Maine is doing nothing to improve the effectiveness of teacher and principal preparation programs.”
(Note that the bit about “equitable distribution of effective teachers” was left out of Otten’s version.)

Where I wrote this: “The Race to the Top grant, though, gives this committee the opportunity to makes its mark on Maine’s schools.  You have the opportunity to rework our data and information systems.  You have the opportunity to re-imagine how we attract, train, certify, support and compensate our teachers and school administrators.  You have the opportunity to take aggressive actions to intervene in chronically underperforming schools, to give our school and community leaders the flexibility they need to make their schools better, and to provide students and families with more educational options, including charter schools.”

The Otten campaign wrote:

“The Race to the Top grant gives Maine the opportunity to:

•    Rework our data and information systems.
•    Re-imagine how we attract, train, certify, support and compensate our teachers and school administrators.
•    Take aggressive actions to intervene in chronically underperforming schools.
•    Give our school and community leaders the flexibility they need to make their schools better.
•    To provide students and families with more educational options, including charter schools.”

Folks, I taught middle and high school for ten years before joining MHPC, and I have seen my fair share of plagiarism, but this takes the cake. Nowhere in Otten’s piece am I cited as the author, and nowhere is it even suggested that the text was lifted from some other source. Certain pieces of my text were used, others were not. My references to the committee were carefully extracted from the text, and my paragraphs were carefully rewritten as lists. Nowhere is there a citation; nowhere is there even a quotation mark to suggest the use of someone else’s words.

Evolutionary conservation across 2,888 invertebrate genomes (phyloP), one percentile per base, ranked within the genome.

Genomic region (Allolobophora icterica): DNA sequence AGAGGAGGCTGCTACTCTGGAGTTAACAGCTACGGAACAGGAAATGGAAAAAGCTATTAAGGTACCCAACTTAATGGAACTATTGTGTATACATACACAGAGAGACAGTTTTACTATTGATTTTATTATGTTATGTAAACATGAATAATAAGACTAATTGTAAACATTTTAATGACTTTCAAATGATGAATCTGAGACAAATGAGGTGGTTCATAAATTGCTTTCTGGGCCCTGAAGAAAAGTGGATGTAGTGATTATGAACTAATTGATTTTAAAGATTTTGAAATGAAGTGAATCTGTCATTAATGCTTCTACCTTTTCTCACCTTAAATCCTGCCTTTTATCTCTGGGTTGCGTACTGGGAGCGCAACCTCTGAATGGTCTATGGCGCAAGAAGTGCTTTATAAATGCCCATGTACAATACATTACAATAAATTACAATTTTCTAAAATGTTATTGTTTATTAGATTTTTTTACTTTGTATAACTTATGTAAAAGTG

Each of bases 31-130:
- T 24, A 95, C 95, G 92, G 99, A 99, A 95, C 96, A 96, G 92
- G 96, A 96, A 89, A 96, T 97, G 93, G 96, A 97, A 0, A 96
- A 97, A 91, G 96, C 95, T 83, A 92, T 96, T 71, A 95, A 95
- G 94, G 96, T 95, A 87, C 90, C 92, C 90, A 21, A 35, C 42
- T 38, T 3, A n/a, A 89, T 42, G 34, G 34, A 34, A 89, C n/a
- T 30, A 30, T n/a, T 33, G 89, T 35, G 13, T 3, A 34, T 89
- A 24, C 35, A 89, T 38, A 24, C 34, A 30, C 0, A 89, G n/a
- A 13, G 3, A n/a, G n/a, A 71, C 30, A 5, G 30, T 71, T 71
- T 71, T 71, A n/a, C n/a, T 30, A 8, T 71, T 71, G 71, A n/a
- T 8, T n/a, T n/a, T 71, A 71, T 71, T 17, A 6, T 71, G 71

And it is all so blatant, that’s the amazing thing. I don’t think any of the students I had, who were 14 years old, by the way,  would ever have dared to hand in something so patently fraudulent.

But how has the Otten campaign responded to the mini-furor this has created? Did they take a stand for integrity and the importance of intellectual property by identifying and firing the author of Otten’s piece?

No, they sent out the following statement instead:

In one of our responses to the Augusta Insider’s recent questions regarding education, specifically the Race To The Top program, part of the answer came from public testimony from the Maine Heritage Policy Center on LD 1801. We should have attributed this quote directly to Steve Bowen of the Maine Heritage Policy Center.

The correct citation should be listed as coming from testimony regarding L.D.’s 1799, 1800 and 1801, The Maine Heritage Policy Center http://www.mainepolicy.org/resources/media/237_1507417858.pdf

Les and members of the Otten campaign staff previously met with the Maine Heritage Policy Center and Steve Bowen, who pointed us toward this public testimony. We have spoken to the Maine Heritage Policy Center executive director Tarren Bragdon who appreciates the fact that we have gone back and attributed that quote to their organization. We apologize for the inadvertent oversight as the final draft of our response was being prepared. This is an error of omission not an error of commission.